Thousands have drowned in the Mediterranean, died trying to get onto lorries or as victims of traffickers since the Jungle was demolished in 2016. Wendy Pettifer reports on the fate of child migrants
The hardship and homelessness of unaccompanied children coming to Europe, and particularly the region around Calais (to try to get to the UK), did not disappear when the Jungle was destroyed in October 2016. On the contrary, it rendered children even more vulnerable as hundreds now sleep in about 10 informal camps in the pas de Calais area. They have no protection against the harsh Calais winds sweeping down from the North Sea.
Since 2016, 293 children at least have been trafficked illegally into the UK1 and are now forced into bonded labour and/or child prostitution. Only 103 have been located. The children are too scared to say anything due to threats from the traffickers both to themselves and their families back home.
Numbers of Dubs children accepted
The UK’s hostile environment ensures that the numbers of children able to access the UK through Dubs and Dublin III is pitifully low. In 2016 the Government promised to fill 480 Dubs places with children from Calais but until now only 220 have been transferred. This number includes a very small number of children from Greece and Italy and some children entitled to join family members under Dublin III.
The recent court cases
When the Jungle closed, over 1000 children were dispersed in accommodation centres around France, called CAOMIES2, where they were allowed to stay until March 2017, although many ran away from these isolated places. An expedited process, Operation Purnia, was put in place between the French and UK authorities between October 2016 and March 2017 whereby all the children were ‘interviewed’ by the Home Office in France to assess whether they were eligible to join close family members in the UK in accordance with Dublin III. Five hundred of these children were given one-line refusal letters. They were denied the chance to make fully evidenced applications.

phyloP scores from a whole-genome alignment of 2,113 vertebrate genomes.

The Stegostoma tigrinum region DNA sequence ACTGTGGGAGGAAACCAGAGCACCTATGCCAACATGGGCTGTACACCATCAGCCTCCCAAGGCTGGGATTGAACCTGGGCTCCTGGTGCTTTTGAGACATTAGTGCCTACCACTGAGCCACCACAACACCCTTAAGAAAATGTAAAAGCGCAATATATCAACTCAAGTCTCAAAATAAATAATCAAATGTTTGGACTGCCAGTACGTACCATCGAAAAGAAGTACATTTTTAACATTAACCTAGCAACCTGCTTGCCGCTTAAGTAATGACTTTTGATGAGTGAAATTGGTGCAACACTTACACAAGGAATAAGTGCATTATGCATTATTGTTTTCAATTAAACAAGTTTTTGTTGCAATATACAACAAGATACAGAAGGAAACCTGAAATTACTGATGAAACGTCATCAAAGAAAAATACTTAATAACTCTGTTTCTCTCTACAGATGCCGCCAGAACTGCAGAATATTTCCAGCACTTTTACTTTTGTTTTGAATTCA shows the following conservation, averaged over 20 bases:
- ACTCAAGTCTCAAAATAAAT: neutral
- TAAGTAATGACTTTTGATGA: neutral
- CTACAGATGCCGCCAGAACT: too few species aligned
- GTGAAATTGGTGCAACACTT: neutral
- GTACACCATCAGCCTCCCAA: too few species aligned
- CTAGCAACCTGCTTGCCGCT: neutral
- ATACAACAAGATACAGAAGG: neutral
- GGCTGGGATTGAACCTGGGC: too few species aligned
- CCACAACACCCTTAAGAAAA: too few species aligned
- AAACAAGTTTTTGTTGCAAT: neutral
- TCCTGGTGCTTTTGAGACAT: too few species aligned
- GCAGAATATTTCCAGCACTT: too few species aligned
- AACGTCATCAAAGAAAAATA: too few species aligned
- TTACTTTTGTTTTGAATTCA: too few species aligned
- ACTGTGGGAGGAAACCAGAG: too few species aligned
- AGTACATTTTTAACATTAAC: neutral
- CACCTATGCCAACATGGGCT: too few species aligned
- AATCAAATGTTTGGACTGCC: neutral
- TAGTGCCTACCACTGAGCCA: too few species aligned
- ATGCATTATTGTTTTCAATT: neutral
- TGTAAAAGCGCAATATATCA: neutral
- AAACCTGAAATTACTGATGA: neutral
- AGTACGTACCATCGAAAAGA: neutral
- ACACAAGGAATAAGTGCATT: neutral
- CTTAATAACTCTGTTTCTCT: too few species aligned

The UK ignored French warnings that many of the children would go missing, which is exactly what happened. Now they are destitute around Calais, in Paris and in Brussels even though many are legally entitled to join family in the UK. They no longer have mobile phones and have no access to interpreters or lawyers so cannot exercise their legal right to come to the UK.
The Court of Appeal rulings in September3 and October 2018 in cases brought by Safe Passage and Help Refugees held that Operation Purnia failed to meet standards of procedural fairness. The court also found that statistics on which the Government relied, in terms of the reluctance of Social Services to accept children across the UK, were fundamentally flawed. Children who are still in touch with their lawyers or with NGOs now have a chance to come to the UK legally. But for the majority who cannot be found it is too late.
Dubs Campaign in support of Court Decision
To counter the Home Office argument that Social Services are unwilling to accommodate children, Lord Dubs and Safe Passage are running a campaign to persuade them to formally commit to supporting specific numbers of children over a period of 10 years.
Hackney Council in October 2016 have agreed to take three per annum, and Islington Council 10. It is a small step in the right direction. Other councils should be pushed to make similar commitments.
Brexit and Dublin III
Lord Dubs succeeded in obtaining an amendment to the EU Withdrawal Bill currently scheduled to become operational in March 2019. The Government initially excluded Dublin III from the Bill but the amendment now means that children will still be able to apply to join family members in the UK, although the definition of ‘family’ has been tightened to only include parents and siblings.
It becomes ever more difficult to argue that the UK should provide a safe haven for non-EU children facing exploitation and hunger in Europe when we face another savage round of austerity cuts to front line services, particularly the Social Services of local authorities. These cuts threaten the well-being of all disadvantaged children here.
But to give up diminishes all our humanity. Every child should have a chance to thrive somewhere. The hostile environment fostered by the Government since 2010 against migrants is wrong and every small successful challenge is a beacon of hope for the thousands who face destitution in the UK, the EU and beyond.